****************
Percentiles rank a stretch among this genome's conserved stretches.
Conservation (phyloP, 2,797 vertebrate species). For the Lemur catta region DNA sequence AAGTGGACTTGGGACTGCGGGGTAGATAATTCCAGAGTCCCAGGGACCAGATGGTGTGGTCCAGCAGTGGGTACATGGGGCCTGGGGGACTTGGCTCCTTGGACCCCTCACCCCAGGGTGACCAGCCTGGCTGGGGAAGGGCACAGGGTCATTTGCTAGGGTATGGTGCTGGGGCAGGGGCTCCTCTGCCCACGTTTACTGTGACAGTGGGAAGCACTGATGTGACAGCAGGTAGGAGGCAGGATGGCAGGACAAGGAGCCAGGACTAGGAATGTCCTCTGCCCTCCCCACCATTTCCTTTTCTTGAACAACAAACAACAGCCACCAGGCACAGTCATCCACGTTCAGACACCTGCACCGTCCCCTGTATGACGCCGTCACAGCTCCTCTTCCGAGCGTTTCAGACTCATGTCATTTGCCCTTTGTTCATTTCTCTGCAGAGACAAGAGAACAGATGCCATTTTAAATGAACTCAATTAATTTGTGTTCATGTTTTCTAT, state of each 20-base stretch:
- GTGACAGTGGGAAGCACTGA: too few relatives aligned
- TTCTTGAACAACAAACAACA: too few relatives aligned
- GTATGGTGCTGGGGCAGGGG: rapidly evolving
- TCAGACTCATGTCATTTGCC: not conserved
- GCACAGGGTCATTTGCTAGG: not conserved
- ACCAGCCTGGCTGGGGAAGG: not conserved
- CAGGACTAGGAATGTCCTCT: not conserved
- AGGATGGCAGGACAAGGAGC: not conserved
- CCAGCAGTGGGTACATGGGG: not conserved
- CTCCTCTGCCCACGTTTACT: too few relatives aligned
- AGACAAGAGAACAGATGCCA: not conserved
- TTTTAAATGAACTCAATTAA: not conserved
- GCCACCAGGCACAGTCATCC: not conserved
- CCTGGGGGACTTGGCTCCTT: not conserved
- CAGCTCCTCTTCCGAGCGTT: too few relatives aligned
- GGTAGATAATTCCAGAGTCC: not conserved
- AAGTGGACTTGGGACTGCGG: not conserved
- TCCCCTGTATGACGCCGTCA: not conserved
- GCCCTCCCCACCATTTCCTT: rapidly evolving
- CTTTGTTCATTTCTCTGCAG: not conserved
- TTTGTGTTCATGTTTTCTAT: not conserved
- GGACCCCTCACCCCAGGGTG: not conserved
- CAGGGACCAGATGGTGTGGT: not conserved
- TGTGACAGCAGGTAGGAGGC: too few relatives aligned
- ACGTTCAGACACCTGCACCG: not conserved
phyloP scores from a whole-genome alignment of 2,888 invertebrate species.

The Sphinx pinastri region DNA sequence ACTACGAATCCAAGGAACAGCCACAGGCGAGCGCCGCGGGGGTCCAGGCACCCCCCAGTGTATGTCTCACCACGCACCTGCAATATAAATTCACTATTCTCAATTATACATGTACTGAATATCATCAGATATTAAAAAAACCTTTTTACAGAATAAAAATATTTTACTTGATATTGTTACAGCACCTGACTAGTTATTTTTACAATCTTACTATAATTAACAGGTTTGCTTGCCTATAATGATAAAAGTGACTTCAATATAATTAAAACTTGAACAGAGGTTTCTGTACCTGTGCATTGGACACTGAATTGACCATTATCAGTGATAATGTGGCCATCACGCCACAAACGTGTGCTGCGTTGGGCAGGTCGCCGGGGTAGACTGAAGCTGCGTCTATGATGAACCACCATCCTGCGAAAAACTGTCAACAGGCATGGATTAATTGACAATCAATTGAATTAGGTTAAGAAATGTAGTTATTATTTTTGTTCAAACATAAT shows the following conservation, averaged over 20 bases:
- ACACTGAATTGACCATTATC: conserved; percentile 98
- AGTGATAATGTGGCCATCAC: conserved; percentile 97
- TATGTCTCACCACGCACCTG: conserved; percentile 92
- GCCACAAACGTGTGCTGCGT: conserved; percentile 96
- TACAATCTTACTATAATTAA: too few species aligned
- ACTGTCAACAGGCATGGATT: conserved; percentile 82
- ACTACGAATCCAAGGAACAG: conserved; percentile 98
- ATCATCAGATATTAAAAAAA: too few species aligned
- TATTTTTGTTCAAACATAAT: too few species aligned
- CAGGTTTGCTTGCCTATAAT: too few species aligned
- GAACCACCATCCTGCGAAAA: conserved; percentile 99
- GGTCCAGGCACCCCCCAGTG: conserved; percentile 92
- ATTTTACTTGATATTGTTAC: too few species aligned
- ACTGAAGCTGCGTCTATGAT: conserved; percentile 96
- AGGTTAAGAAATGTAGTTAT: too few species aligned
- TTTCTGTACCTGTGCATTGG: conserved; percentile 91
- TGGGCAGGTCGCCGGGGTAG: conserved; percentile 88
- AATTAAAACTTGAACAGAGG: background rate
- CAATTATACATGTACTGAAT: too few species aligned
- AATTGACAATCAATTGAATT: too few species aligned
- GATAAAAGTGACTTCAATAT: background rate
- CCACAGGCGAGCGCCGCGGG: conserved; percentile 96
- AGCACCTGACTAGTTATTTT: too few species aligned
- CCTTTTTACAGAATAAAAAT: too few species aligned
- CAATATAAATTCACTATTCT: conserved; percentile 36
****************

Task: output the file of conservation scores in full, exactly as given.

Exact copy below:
Percentiles rank a stretch among this genome's conserved stretches.
Conservation (phyloP, 2,797 vertebrate species). For the Lemur catta region DNA sequence AAGTGGACTTGGGACTGCGGGGTAGATAATTCCAGAGTCCCAGGGACCAGATGGTGTGGTCCAGCAGTGGGTACATGGGGCCTGGGGGACTTGGCTCCTTGGACCCCTCACCCCAGGGTGACCAGCCTGGCTGGGGAAGGGCACAGGGTCATTTGCTAGGGTATGGTGCTGGGGCAGGGGCTCCTCTGCCCACGTTTACTGTGACAGTGGGAAGCACTGATGTGACAGCAGGTAGGAGGCAGGATGGCAGGACAAGGAGCCAGGACTAGGAATGTCCTCTGCCCTCCCCACCATTTCCTTTTCTTGAACAACAAACAACAGCCACCAGGCACAGTCATCCACGTTCAGACACCTGCACCGTCCCCTGTATGACGCCGTCACAGCTCCTCTTCCGAGCGTTTCAGACTCATGTCATTTGCCCTTTGTTCATTTCTCTGCAGAGACAAGAGAACAGATGCCATTTTAAATGAACTCAATTAATTTGTGTTCATGTTTTCTAT, state of each 20-base stretch:
- GTGACAGTGGGAAGCACTGA: too few relatives aligned
- TTCTTGAACAACAAACAACA: too few relatives aligned
- GTATGGTGCTGGGGCAGGGG: rapidly evolving
- TCAGACTCATGTCATTTGCC: not conserved
- GCACAGGGTCATTTGCTAGG: not conserved
- ACCAGCCTGGCTGGGGAAGG: not conserved
- CAGGACTAGGAATGTCCTCT: not conserved
- AGGATGGCAGGACAAGGAGC: not conserved
- CCAGCAGTGGGTACATGGGG: not conserved
- CTCCTCTGCCCACGTTTACT: too few relatives aligned
- AGACAAGAGAACAGATGCCA: not conserved
- TTTTAAATGAACTCAATTAA: not conserved
- GCCACCAGGCACAGTCATCC: not conserved
- CCTGGGGGACTTGGCTCCTT: not conserved
- CAGCTCCTCTTCCGAGCGTT: too few relatives aligned
- GGTAGATAATTCCAGAGTCC: not conserved
- AAGTGGACTTGGGACTGCGG: not conserved
- TCCCCTGTATGACGCCGTCA: not conserved
- GCCCTCCCCACCATTTCCTT: rapidly evolving
- CTTTGTTCATTTCTCTGCAG: not conserved
- TTTGTGTTCATGTTTTCTAT: not conserved
- GGACCCCTCACCCCAGGGTG: not conserved
- CAGGGACCAGATGGTGTGGT: not conserved
- TGTGACAGCAGGTAGGAGGC: too few relatives aligned
- ACGTTCAGACACCTGCACCG: not conserved
phyloP scores from a whole-genome alignment of 2,888 invertebrate species.

The Sphinx pinastri region DNA sequence ACTACGAATCCAAGGAACAGCCACAGGCGAGCGCCGCGGGGGTCCAGGCACCCCCCAGTGTATGTCTCACCACGCACCTGCAATATAAATTCACTATTCTCAATTATACATGTACTGAATATCATCAGATATTAAAAAAACCTTTTTACAGAATAAAAATATTTTACTTGATATTGTTACAGCACCTGACTAGTTATTTTTACAATCTTACTATAATTAACAGGTTTGCTTGCCTATAATGATAAAAGTGACTTCAATATAATTAAAACTTGAACAGAGGTTTCTGTACCTGTGCATTGGACACTGAATTGACCATTATCAGTGATAATGTGGCCATCACGCCACAAACGTGTGCTGCGTTGGGCAGGTCGCCGGGGTAGACTGAAGCTGCGTCTATGATGAACCACCATCCTGCGAAAAACTGTCAACAGGCATGGATTAATTGACAATCAATTGAATTAGGTTAAGAAATGTAGTTATTATTTTTGTTCAAACATAAT shows the following conservation, averaged over 20 bases:
- ACACTGAATTGACCATTATC: conserved; percentile 98
- AGTGATAATGTGGCCATCAC: conserved; percentile 97
- TATGTCTCACCACGCACCTG: conserved; percentile 92
- GCCACAAACGTGTGCTGCGT: conserved; percentile 96
- TACAATCTTACTATAATTAA: too few species aligned
- ACTGTCAACAGGCATGGATT: conserved; percentile 82
- ACTACGAATCCAAGGAACAG: conserved; percentile 98
- ATCATCAGATATTAAAAAAA: too few species aligned
- TATTTTTGTTCAAACATAAT: too few species aligned
- CAGGTTTGCTTGCCTATAAT: too few species aligned
- GAACCACCATCCTGCGAAAA: conserved; percentile 99
- GGTCCAGGCACCCCCCAGTG: conserved; percentile 92
- ATTTTACTTGATATTGTTAC: too few species aligned
- ACTGAAGCTGCGTCTATGAT: conserved; percentile 96
- AGGTTAAGAAATGTAGTTAT: too few species aligned
- TTTCTGTACCTGTGCATTGG: conserved; percentile 91
- TGGGCAGGTCGCCGGGGTAG: conserved; percentile 88
- AATTAAAACTTGAACAGAGG: background rate
- CAATTATACATGTACTGAAT: too few species aligned
- AATTGACAATCAATTGAATT: too few species aligned
- GATAAAAGTGACTTCAATAT: background rate
- CCACAGGCGAGCGCCGCGGG: conserved; percentile 96
- AGCACCTGACTAGTTATTTT: too few species aligned
- CCTTTTTACAGAATAAAAAT: too few species aligned
- CAATATAAATTCACTATTCT: conserved; percentile 36